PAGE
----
The Centralization Controversy
In 1929, the Texas Prison Centralization Commission outlined the reasons for moving the prison to Austin.
For some years, advocates of prison reform had proposed scrapping the entire system and starting from scratch with a new facility. Called “centralization,” the plan became the centerpiece of the prison reform efforts of Governor Dan Moody.
Elected in 1926, Moody was a former prosecutor who believed that the Texas prison system was at least 25 years behind the times—crowded, unhealthful, and with no meaningful opportunities for reform. Moody persuaded the legislature to form the Texas Prison Centralization Committee to study the possibility of building a modern prison near Austin, with manufacturing rather than agriculture as the main occupation of the convicts.
In 1929, Moody called a special session of the legislature to consider the committee’s recommendations. He ran into strong opposition from rural representatives. Not inclined to shoulder the enormous expense of building a new prison, these legislators were also scornful of the idea that farm labor was too brutal and degrading for the convicts of Texas. After all, didn’t the majority of their law-abiding constituents toil in the fields every day?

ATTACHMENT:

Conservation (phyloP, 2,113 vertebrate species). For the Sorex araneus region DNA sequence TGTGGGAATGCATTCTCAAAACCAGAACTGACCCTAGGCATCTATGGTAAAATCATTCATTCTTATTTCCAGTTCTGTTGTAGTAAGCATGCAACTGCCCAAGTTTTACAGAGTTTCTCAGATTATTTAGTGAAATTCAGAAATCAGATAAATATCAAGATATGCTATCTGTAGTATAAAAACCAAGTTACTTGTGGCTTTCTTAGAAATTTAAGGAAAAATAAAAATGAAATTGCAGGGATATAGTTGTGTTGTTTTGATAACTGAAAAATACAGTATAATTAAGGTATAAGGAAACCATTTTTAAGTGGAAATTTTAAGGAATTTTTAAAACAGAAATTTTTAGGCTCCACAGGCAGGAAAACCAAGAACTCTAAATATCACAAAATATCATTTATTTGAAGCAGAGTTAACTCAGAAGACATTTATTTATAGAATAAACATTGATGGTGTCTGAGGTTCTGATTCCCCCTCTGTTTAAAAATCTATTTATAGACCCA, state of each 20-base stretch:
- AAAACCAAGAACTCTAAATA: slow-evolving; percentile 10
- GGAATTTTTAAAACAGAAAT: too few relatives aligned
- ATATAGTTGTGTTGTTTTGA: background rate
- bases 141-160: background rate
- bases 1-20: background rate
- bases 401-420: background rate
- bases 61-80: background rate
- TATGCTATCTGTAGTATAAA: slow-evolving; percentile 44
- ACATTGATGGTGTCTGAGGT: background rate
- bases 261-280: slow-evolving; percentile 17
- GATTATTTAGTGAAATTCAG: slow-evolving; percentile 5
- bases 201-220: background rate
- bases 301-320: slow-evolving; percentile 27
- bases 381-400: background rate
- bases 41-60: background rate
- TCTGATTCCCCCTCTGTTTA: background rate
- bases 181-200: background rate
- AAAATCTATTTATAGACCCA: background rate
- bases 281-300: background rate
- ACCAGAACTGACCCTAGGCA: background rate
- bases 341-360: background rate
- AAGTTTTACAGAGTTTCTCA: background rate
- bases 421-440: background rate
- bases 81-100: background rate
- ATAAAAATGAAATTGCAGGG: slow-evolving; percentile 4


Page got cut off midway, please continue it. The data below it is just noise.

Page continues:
Over the course of five special sessions in 1929 and 1930, the legislature failed to pass Moody’s centralization bill. In early 1930, Moody and the Prison Board declared that Huntsville and the work farms had reached capacity and could accept no more convicts. It was a game of chicken. Inmates began stacking up in county jails, and on March 24, the Prison Board turned away a group of Tarrant County convicts arriving at Huntsville.
In the end, the legislature appropriated an additional $575,000 ($7 million in 2009 dollars) to upgrade existing prison properties. Angry about the failure of his reform agenda, Governor Moody allowed the appropriation to become law without his signature. The centralization issue was dead and was never revisited.
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